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1940s double wedding ring family quilt finds a new home at Born Again Quilts.When Country Living Magazine featured a quilt from Born Again Quilts in last November’s issue and referenced BAQ as a good resource for quilts, tops, vintage fabric, etc., little did I know how big of a ripple it would make. For a month or so there is a tremendous uptick in the number of people liking items and purchasing on the BAQ Etsy site. After Christmas things slow down until mid-January when I receive an email from Sue of Sunnyvale, California. Subject line: Would you like a donation?

Sue writes, “I have a very old quilt which is very frail and actually starting to come apart. Since you use parts of quilts, would you be able to use this quilt? I cannot bear to throw it away as there are still some good sections. If you would like to have it, I will send it to you as a donation and it would certainly make me feel better knowing some of it can still be utilized! I don’t want to just send it if you don’t actually want it, but if you do, just say the word!”

Lois writes back, “Sue, I am the keeper of quilt souls. Yes, send it to me and I will honor it by using whatever I can to bring another more deserving quilt back to life. Thank you for thinking of me.”

As a flurry of emails go back and forth I get around to asking Sue how had she learned about Born Again Quilts and she tells me she read about it in Country Living which led to her initial email.

Soon the box arrives and I unpack a beautiful l940s double wedding ring quilt. The quilt is in much better condition than I had expected. Only one short side has major damage where it is literally shredded-possibly from being tucked in and mangled by bedsprings.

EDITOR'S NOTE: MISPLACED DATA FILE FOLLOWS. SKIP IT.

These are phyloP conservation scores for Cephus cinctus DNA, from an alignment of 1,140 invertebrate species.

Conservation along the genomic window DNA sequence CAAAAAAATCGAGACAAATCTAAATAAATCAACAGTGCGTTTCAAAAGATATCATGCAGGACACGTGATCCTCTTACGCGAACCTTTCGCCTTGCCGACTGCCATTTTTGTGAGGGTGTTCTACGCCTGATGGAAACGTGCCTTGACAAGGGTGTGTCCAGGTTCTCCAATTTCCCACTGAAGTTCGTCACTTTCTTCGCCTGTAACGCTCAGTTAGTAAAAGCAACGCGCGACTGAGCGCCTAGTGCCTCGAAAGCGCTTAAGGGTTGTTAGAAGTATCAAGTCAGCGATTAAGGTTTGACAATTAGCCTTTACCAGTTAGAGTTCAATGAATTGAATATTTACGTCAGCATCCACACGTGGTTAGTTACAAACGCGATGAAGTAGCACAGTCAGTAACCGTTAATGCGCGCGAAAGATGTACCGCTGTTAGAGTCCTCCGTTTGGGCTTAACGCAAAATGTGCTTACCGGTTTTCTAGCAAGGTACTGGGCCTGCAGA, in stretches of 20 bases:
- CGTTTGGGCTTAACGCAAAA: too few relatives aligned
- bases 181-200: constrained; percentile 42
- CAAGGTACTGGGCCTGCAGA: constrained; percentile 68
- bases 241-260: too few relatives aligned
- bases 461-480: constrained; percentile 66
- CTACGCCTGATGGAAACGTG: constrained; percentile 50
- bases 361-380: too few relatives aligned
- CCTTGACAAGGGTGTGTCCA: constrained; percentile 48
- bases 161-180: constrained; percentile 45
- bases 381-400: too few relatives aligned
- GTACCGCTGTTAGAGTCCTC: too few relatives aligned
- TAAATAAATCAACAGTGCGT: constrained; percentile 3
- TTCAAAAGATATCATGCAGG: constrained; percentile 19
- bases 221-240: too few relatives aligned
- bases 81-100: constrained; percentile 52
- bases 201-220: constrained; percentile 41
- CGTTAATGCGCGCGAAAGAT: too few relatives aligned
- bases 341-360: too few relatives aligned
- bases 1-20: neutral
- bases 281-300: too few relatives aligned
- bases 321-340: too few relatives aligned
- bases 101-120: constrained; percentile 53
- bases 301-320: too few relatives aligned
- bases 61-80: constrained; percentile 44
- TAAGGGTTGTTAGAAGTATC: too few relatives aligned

Every quilt has a story so I ask Sue to share her quilt’s story with my readers:

My favorite Aunt Leslie joined our family when she married one of my mother’s brothers. Leslie had been orphaned at an early age and, she was raised by an aunt in Kansas City. Her first marriage was to a trumpet player who played for several well-known bands of the big band era and also played with the Radio City Music Hall where Leslie was a Rockette! When she was widowed, she married my uncle and became part of our family. Leslie had no children and upon her death in 2003 I was named the executrix of her estate. Taking over someone’s belongings is not an easy task but being given this responsibility was an honor. Among her belongings was a quilt that appeared to have been made long ago and on one of the corners on the back fabric it’s stamped “Grant 14”. I don’t know if that is an inspector’s name and number or has some other significance but Ruth Grant was the name of the Kansas City aunt who had raised Leslie. Because of the family history I did not have the heart to have it become part of the estate sale and so I kept it. The quilt has been in my home hanging on the railing at the top of a staircase since Leslie’s passing. I read about Born Again Quilts in a magazine and at this point I am happy to donate this heirloom quilt in order to share its beauty and hand-made craftsmanship.

I wonder whether Ruth Grant made the quilt for her own wedding, another relative or friend or whether someone gifted it to her on her wedding day. We will probably never know. What I do know is Sue is to be commended for reaching out and finding a new home for this precious imperfect quilt rather than relegating it to the trash as sadly too often happens.

Thanks to Sue’s unselfish act, the quilt will continue to be loved and cherished.

Lois Levihn is the owner of Born Again Quilts located at 4005 South Wayne Ave. Winter hours are Wed. 5:30-7 and Sat 9-2. She can be reached at bornagainquilts@frontier.com or 260-515-9446.

Lois Levihn

She is the author of the "Around the Frame" quilting column. She is a graduate of Wayne HS. Quilts have always been important to her, she loves the stories surrounding them, the techniques used in making them, & restoring them. > Read Full Biography > More Articles Written By This Writer